I want to tell you that I feel very much at home with you;...

I want to tell you that I feel very much at home with you; and I wish to congratulate you upon your membership in this society and upon being students in Boston University. This university occupies a very important part in the life of the city—a great Protestant university that takes care of the cultural life of so many students who might not otherwise be able to participate in higher education. And I am glad to know that you have taken a stand as Christian Scientists in this university. I want to congratulate you upon that. And in your work here and after you go away from here, may I remind you to keep your spiritual vision. You remember the Bible says that without vision the people perish; and what is true of the people is true of the individual. You will have many arguments and temptations to turn you away from the divine Principle of Christian Science, which alone gives the solution of human problems; but the vision of the Christ, Truth, you must hold as your most cherished possession. Your spiritual understanding of Christian Science is the most precious thing you have; and if you cherish it, and hold on to it, and do not allow your thought to become darkened by false arguments and materialistic philosophy, it will guide you successfully all through your life.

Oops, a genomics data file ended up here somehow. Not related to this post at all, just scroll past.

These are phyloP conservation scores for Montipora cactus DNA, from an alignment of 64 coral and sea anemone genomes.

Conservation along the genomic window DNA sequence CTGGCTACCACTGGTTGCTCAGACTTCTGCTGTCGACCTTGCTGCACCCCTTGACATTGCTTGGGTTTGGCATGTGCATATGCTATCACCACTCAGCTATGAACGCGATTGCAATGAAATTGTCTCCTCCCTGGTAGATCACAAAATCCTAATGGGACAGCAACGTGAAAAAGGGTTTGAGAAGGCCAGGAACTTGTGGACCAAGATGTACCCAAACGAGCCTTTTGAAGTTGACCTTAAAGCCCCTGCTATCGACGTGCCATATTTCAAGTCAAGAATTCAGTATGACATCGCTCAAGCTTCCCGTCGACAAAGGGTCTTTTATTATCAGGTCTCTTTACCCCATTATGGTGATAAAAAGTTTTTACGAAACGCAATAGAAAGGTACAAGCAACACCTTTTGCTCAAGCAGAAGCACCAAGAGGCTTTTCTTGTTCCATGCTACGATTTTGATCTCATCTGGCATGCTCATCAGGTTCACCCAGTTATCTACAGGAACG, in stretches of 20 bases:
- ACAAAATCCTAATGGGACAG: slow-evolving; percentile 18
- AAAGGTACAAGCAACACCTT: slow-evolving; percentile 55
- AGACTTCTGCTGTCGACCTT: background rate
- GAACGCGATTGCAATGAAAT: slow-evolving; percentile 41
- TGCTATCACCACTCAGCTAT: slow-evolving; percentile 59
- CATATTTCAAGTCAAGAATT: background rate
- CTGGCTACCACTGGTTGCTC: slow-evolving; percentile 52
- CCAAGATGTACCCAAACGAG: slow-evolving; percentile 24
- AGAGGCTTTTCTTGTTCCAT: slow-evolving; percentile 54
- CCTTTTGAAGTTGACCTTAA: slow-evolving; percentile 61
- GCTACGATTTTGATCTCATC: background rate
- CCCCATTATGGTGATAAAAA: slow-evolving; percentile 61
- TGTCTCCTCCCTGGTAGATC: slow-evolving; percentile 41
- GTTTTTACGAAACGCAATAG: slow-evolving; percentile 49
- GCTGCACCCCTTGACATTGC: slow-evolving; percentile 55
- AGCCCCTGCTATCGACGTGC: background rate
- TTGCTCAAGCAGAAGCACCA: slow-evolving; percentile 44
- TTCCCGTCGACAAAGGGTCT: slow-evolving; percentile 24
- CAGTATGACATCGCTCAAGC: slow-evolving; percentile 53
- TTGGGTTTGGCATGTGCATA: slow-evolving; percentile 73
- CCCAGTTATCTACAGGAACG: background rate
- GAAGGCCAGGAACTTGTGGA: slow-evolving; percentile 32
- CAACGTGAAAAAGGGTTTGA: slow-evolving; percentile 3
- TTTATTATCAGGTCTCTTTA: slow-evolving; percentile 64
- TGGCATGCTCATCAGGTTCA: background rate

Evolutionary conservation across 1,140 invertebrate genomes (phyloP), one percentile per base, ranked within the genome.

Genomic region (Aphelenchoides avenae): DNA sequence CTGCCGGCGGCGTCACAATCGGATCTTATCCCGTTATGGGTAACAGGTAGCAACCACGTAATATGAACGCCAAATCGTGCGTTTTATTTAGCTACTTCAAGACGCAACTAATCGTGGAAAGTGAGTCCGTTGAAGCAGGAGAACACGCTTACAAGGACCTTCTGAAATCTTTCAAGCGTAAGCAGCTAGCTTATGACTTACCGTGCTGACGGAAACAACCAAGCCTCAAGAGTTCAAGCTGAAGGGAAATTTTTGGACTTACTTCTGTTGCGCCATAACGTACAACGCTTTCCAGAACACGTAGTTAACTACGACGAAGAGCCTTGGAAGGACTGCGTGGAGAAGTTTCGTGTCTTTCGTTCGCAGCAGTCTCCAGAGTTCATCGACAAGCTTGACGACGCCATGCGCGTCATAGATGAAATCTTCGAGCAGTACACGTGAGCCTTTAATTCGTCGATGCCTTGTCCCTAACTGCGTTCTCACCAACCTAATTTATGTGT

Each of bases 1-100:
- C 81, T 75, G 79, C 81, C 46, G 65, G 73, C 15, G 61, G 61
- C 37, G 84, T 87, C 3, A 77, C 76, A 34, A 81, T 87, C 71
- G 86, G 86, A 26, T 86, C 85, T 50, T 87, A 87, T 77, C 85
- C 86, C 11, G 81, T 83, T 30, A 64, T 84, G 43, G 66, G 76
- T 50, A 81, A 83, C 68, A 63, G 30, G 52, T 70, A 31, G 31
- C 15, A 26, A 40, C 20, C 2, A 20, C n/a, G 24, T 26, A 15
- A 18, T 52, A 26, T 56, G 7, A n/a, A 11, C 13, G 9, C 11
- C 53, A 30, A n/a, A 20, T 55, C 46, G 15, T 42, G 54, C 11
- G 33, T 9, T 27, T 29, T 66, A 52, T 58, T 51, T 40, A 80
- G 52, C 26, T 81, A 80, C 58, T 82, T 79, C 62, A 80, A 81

I very well remember the joy and enthusiasm I felt during my own student days in a western university. I know what enthusiasm you have, and with what happiness and joy you go through your work here. And you have what I did not have; you have the Science of Mind to guide and help you in your course. The modern university method of determining what is truth and what is not, what is worth while and what is not, is not usually the same as that of Christian Scientists. The university view is that you are to examine propositions, arguments, and institutions, and then select what appears to be the best. Well, now, that is all right in a way, but human reason alone is not adequate to determine what is valuable and what is wrong, what is valuable and what is not valuable. We must have our reason guided by revelation, or, in other words, our reason must be guided by spiritual understanding. And so Christian Scientists judge education, philosophy, theology, psychology, and the sciences by the standard of the absolute perfection of God and man, and that guides them and gives them a proper perspective of all things. Thus equipped they can hold to the true and reject the false.

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Editorial
Holding Thought to the Divine
February 29, 1936
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